Doping, a serious claim made against professional athletes when they are believed to be using performing enhancing drugs. These players are normally doing this without the team or team doctor knowing about it. The “dope” is normally drugs like HGH, human growth hormones, or PEDs, performance enhancing drugs. What you don’t think of when you hear that a player is “doping” is that the player has been taking it for seven years. You don’t think that the team doctor is well aware of the players use of the drug, or that he admits that he is taking it.
That is the case for Nicklas Backstrom, center for the Washington Capitals and the Swedish Olympic Team. Backstrom has been taking Zyrtec-D for seven years for his severe allergy problem. The drug itself is allowed, but one of the ingredients, pseudoephedrine, isn’t allowed in IOC if the level are above 150 micrograms per milliliter. According to Mark Aubry, International Ice Hockey Federation’s chief medical officer, stated that Backstrom’s levels were at 190 in a test done after Sweden’s quarterfinal win over Slovenia four days before the Gold Medal Game. Team Sweden wasn’t notified of the fail test until hours before the Gold Medal Game, because the IOC quote “had too many tests to process to deliver the news sooner”.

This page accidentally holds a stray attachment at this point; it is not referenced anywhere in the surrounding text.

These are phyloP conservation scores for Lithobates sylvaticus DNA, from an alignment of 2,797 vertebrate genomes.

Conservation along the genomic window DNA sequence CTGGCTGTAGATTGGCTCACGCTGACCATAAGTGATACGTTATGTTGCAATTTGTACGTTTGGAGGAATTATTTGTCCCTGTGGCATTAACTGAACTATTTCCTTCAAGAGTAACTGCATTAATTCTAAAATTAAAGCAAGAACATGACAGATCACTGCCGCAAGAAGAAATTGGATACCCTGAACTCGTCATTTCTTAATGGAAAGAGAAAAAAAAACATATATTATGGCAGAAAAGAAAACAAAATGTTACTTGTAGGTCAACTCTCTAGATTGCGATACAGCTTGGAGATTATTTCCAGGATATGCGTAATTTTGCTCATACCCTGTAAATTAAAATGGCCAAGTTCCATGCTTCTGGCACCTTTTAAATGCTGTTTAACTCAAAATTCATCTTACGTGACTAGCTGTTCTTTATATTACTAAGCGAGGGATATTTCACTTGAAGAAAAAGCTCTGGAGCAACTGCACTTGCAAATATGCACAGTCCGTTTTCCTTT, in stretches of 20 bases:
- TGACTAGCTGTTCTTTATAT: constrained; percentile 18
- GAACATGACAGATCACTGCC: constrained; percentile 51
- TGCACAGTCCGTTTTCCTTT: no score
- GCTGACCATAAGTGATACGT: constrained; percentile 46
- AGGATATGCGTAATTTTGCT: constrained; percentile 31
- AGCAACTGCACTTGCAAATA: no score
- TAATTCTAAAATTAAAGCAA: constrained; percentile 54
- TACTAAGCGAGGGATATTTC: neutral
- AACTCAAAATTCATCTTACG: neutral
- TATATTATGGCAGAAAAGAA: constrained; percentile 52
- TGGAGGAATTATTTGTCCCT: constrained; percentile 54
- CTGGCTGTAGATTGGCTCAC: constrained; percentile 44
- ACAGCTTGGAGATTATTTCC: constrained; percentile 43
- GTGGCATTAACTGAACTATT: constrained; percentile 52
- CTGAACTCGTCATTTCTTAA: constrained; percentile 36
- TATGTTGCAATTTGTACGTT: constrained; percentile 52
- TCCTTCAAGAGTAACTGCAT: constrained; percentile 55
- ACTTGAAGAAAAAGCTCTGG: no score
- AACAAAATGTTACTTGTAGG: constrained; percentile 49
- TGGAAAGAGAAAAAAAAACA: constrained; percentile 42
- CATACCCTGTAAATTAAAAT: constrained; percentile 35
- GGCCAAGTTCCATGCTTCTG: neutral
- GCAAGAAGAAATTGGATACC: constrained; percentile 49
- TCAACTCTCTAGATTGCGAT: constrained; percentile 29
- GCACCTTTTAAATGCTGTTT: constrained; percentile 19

Two and a half hours before one of the biggest games of Backstrom’s career, he was pulled aside and told he wouldn’t be allowed to play. An emotional Backstrom was quoted saying “I have absolutely nothing to hide. I have allergy problems” in a presser. “I was ready to play probably the biggest game of my career, and two and a half hours before the game I got pulled aside. It’s sad.”
What adds salt to the wound is that a similar event occurred during the 2010 Olympics in Vancouver. NHLPA official Mathieu Schnider brought up that Lubomir Visnovsky of Slovakia tested positive for the same drug and was going to be held out of the Bronze Medal Game. However, the IOC allowed Visnovsky to retest two days later and he was allowed to play.
Nicklas was an innocent victim in this case of “doping”. Mark Aubry and Mathieu Schneider both agreed that Backstrom wasn’t doping. Aubry said that he “is an innocent victim, and we support him strongly”. Schneider called the process flawed saying “I think it’s clear that he wasn’t intending to cheat, that he wasn’t doping. Doping’s a very serious allegation, and at some point common sense should have prevailed, and it clearly didn’t.”
Backstrom is still waiting to see if he will be given his silver medal. The IIHF took it back to their headquarters in Zurich while they await the IOC’s ruling. The good news out of this, if there is any, is that Backstrom shouldn’t be facing any NHL punishment according to NHL Deputy Commissioner Bill Daley. Daley also said “It is our further understanding that the positive test was the result of a common allergy medication taken by the player knowingly, with the approval of the team doctor and without the intention of gaining an illegal or improper performance-enhancing benefit,” The NHL allows pseudophendrine at all levels.